“We [coaches] told the players that we were very proud of them; we didn’t think we would get much of a season in the pandemic, but we played 18 games and won the school’s first district title in 25 years,” said Downer. “We were a couple of minutes away from going to Hershey. It’s an emotional time right now with the end of the season, but this was a really fun group to coach. I think these players really believed in themselves; they really thought they could do it.”

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Lemon-Warren, Tomasco just too much as Ryan eliminates Chester

Ryan vs. Chester

Chester’s Karell Watkins, center, has his shot blocked by Archbishop Ryan’s Christian Tomasco, left, among the myriad company in the lane. Watkins and Chester never got going in an 84-63 setback in the PIAA Class 5A semifinal. Pete Bannan – MediaNews Group

By Matt Smith

Chester senior Fareed Burton Jr. can admit when he’s been bested on the basketball court.

There’s no shame in giving props to the other guys.

For the Clippers, they faced a harsh reality Monday night. The District 1 champions lost in the PIAA Class 5A quarterfinals, falling hard to District 12 champ Archbishop Ryan, 84-63. The lopsided defeat snapped Chester’s 21-game winning streak at the Clip Joint.

And so ended another season without a state title for one of the most storied boys basketball programs in Pennsylvania. Chester fell a win shy of making their first PIAA final since 2013.

“Tonight, they were the better team. They played better than us. It’s simple as that,” said Burton Jr., who did his job trying to keep the Clippers afloat, producing a team-high 27 points.

“Congratulations to them because they’re a really good team.”

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Togetherness makes end more painful for Chester

Ryan vs. Chester

Chester seniors Karell Watkins, left, and Isaiah Freeman walk off court during a fourth-quarter timeout Monday. They’d walk off the court for the final time as Clippers in an 84-63 loss to Archbishop Ryan in the PIAA Class 5A semifinals. Pete Bannan – MediaNews Group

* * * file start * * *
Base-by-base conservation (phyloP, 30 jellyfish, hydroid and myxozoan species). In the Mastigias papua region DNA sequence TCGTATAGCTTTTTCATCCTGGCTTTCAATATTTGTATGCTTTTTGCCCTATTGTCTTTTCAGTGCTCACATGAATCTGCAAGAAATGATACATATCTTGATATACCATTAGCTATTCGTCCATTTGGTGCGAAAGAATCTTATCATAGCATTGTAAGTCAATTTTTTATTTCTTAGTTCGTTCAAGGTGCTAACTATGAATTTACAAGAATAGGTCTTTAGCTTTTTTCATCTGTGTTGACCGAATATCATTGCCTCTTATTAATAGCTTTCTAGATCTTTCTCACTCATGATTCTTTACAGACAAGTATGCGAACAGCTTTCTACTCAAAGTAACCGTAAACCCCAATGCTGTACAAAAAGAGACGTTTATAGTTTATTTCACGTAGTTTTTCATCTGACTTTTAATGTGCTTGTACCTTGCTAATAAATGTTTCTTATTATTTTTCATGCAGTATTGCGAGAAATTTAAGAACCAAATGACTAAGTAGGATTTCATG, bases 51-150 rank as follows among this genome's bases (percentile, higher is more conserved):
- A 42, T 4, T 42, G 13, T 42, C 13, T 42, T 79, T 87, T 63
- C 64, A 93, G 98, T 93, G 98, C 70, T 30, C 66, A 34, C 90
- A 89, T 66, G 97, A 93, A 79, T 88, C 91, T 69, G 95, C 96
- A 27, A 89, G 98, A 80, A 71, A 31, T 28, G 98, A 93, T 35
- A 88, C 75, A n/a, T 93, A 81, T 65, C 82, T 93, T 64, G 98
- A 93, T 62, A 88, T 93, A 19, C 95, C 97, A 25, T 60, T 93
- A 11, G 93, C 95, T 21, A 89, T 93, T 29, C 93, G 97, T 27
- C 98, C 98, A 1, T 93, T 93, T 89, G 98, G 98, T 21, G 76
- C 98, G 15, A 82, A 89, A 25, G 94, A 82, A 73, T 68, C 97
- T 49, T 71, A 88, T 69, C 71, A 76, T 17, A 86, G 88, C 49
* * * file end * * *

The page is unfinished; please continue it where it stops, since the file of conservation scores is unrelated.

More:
By Bob Grotz

The group text messaging leading up to the game was full of optimism, the Chester High Clippers just one victory from playing for a state title for the first time since the 2013 season.

Coach Keith Taylor encourages his players to earn their status in the storied tradition of Chester basketball through sacrifice, solidarity, teamwork and purpose. In the gym and out of it, senior guard Jameel Burton added Monday night. That is how it works.

“It was all about family,” Jameel Burton said. “He was really close to us. Everybody was close. Even off the court we were close, and I appreciate that a lot. I enjoyed that. Ninety percent of the team was in the group chat together. We see each other almost every day outside school, that’s how close we were. Some teams only see each other on the court. That’s not the case with us. Even after this season we’re going to be together almost every day.”

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Taylor hoping for a little less stress as Clippers face Ryan


By Bob Grotz

Drained from one of the biggest tests of this coronavirus-abbreviated basketball season, Keith Taylor took a big gulp of air.

Chester High needed five quarters, including the overtime to oust Crestwood, 58-52, in the quarterfinal round of the PIAA Class 5A playoffs Friday at Ninth and Barclay.

The Clippers’ coach poured every last drop of himself into the state quarterfinal victory over the District 2 champion, a game in which his team rallied from an almost insurmountable six-point deficit with less than 30 seconds remaining in regulation to force the extra session.

Great game?

“Definitely, to watch,” Taylor said. “But coaching that, man, that’s definitely heart attack material. They gave us everything they had.”

The only team standing between the Clippers (14-1) and the school’s 19th trip to a state final is District 12 rep Archbishop Ryan, a 68-50 winner over Bangor in the other quarterfinal game in the East.

The Raiders (10-5) have momentum after losses earlier this season to Archbishop Carroll (70-58), Roman Catholic (70-58), and twice versus Archbishop Wood (71-66, 77-47).

Taylor didn’t need the scouting report in hand to state the obvious about the state semifinal showdown Monday night at the Clip Joint (7 p.m.).